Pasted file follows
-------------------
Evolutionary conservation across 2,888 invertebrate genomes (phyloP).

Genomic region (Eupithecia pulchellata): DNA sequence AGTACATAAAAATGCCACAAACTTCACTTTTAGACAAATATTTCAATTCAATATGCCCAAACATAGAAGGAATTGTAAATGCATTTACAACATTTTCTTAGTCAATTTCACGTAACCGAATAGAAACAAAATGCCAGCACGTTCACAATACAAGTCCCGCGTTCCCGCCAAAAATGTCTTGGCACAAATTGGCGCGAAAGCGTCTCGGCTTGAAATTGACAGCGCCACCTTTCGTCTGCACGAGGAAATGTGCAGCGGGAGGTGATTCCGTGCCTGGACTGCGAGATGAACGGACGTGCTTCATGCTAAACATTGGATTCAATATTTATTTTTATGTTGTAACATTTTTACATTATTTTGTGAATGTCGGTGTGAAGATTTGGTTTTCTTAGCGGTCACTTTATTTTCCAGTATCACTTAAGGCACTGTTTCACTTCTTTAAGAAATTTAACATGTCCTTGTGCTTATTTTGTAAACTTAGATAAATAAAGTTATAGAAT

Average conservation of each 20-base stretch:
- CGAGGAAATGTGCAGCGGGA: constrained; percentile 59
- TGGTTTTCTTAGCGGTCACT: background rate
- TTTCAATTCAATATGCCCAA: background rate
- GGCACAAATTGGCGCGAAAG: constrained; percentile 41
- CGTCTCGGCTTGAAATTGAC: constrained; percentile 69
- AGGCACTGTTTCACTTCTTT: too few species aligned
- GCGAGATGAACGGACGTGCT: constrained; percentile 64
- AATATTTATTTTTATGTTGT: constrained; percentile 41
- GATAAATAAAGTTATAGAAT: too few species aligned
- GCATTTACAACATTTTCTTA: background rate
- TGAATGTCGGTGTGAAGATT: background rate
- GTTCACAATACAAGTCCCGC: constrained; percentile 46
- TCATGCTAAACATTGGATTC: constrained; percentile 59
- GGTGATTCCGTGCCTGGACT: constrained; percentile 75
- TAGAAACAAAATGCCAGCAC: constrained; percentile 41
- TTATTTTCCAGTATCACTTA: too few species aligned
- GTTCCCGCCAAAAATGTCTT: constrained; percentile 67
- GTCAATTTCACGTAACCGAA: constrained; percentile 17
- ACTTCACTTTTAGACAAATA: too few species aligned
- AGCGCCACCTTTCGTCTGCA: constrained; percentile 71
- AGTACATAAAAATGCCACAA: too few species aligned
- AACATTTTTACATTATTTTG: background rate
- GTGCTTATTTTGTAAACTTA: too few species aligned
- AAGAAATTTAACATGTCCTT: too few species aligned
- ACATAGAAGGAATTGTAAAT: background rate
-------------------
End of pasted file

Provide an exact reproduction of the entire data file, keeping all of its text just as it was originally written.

Evolutionary conservation across 2,888 invertebrate genomes (phyloP).

Genomic region (Eupithecia pulchellata): DNA sequence AGTACATAAAAATGCCACAAACTTCACTTTTAGACAAATATTTCAATTCAATATGCCCAAACATAGAAGGAATTGTAAATGCATTTACAACATTTTCTTAGTCAATTTCACGTAACCGAATAGAAACAAAATGCCAGCACGTTCACAATACAAGTCCCGCGTTCCCGCCAAAAATGTCTTGGCACAAATTGGCGCGAAAGCGTCTCGGCTTGAAATTGACAGCGCCACCTTTCGTCTGCACGAGGAAATGTGCAGCGGGAGGTGATTCCGTGCCTGGACTGCGAGATGAACGGACGTGCTTCATGCTAAACATTGGATTCAATATTTATTTTTATGTTGTAACATTTTTACATTATTTTGTGAATGTCGGTGTGAAGATTTGGTTTTCTTAGCGGTCACTTTATTTTCCAGTATCACTTAAGGCACTGTTTCACTTCTTTAAGAAATTTAACATGTCCTTGTGCTTATTTTGTAAACTTAGATAAATAAAGTTATAGAAT

Average conservation of each 20-base stretch:
- CGAGGAAATGTGCAGCGGGA: constrained; percentile 59
- TGGTTTTCTTAGCGGTCACT: background rate
- TTTCAATTCAATATGCCCAA: background rate
- GGCACAAATTGGCGCGAAAG: constrained; percentile 41
- CGTCTCGGCTTGAAATTGAC: constrained; percentile 69
- AGGCACTGTTTCACTTCTTT: too few species aligned
- GCGAGATGAACGGACGTGCT: constrained; percentile 64
- AATATTTATTTTTATGTTGT: constrained; percentile 41
- GATAAATAAAGTTATAGAAT: too few species aligned
- GCATTTACAACATTTTCTTA: background rate
- TGAATGTCGGTGTGAAGATT: background rate
- GTTCACAATACAAGTCCCGC: constrained; percentile 46
- TCATGCTAAACATTGGATTC: constrained; percentile 59
- GGTGATTCCGTGCCTGGACT: constrained; percentile 75
- TAGAAACAAAATGCCAGCAC: constrained; percentile 41
- TTATTTTCCAGTATCACTTA: too few species aligned
- GTTCCCGCCAAAAATGTCTT: constrained; percentile 67
- GTCAATTTCACGTAACCGAA: constrained; percentile 17
- ACTTCACTTTTAGACAAATA: too few species aligned
- AGCGCCACCTTTCGTCTGCA: constrained; percentile 71
- AGTACATAAAAATGCCACAA: too few species aligned
- AACATTTTTACATTATTTTG: background rate
- GTGCTTATTTTGTAAACTTA: too few species aligned
- AAGAAATTTAACATGTCCTT: too few species aligned
- ACATAGAAGGAATTGTAAAT: background rate